One of the major challenges in realizing fluorescence-based lab-on-a-chip or micro-total analysis systems (m-TAS) by heterogeneous integration of the necessary components such as light sources, microfluidic channels, optical filters, and photodetectors, is the direct integration of the light source into the system. The ability to integrate multi-color narrow-band sources that are spatially distributed so as to operate in the near field would provide functionality on a chip that is currently only feasible with benchtop instruments.
We have developed a novel pixel-to-point transfer process to integrate GaN light-emitting diodes with photodetector chips and thin-film band-edge filters. This integration process was enabled by the double transfer technique  (Figure 1) which we previously developed for integration of GaN light-emitting diode (LED) arrays with silicon substrates. The pixel-to-point transfer process solved problems of pixel pick-up from the source wafer and pixel registration to the target system. The transfer was accomplished by (1) temporarily bonding the LED pixel to a specially designed pick-up rod with sapphire substrates facing upward using Super Glue®, (2) removing the sapphire substrates using laser lift-off, and (3) permanently bonding the LED pixel to the designated area in the pre-fabricated silicon photodiodes using Pd-In transient-liquid-phase bonding.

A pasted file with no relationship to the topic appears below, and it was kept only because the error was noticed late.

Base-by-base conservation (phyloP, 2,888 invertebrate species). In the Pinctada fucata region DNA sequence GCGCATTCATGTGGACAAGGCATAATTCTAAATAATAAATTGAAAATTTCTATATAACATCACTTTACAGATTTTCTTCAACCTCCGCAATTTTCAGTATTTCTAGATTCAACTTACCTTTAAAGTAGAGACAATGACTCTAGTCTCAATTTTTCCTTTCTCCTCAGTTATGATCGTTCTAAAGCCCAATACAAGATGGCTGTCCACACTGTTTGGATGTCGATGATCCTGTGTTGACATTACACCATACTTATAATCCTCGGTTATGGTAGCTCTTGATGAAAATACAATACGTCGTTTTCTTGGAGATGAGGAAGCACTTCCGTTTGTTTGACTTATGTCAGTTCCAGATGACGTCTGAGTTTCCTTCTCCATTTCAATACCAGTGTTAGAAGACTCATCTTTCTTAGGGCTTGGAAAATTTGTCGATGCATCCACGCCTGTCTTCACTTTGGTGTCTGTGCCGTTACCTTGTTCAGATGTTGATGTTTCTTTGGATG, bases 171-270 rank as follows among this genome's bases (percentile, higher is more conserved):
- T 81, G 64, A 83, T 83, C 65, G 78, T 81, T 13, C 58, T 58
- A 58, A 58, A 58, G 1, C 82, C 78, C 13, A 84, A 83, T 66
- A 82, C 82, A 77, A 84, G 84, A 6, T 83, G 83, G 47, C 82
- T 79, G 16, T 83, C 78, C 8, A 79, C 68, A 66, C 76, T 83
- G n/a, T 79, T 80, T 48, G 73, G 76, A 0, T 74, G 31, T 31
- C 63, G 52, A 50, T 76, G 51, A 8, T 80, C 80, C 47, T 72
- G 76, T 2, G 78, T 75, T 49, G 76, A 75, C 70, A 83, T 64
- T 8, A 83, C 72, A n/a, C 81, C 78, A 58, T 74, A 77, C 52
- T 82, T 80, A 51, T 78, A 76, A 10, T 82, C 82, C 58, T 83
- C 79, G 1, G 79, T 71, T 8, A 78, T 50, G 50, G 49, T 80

Using the pixel-to-point transfer process, we are now fabricating a prototype light-source/detector chip based on fluorescence devices to evaluate the performance of the integrated biochips. A GaN LED with peak emission at 463 nm will be used to excite 515 nm fluorescence from FluoSpheres® carboxylate-modified yellow-green fluorescent microspheres (40 nm in diameter).
Figure 1: General scheme of double transfer process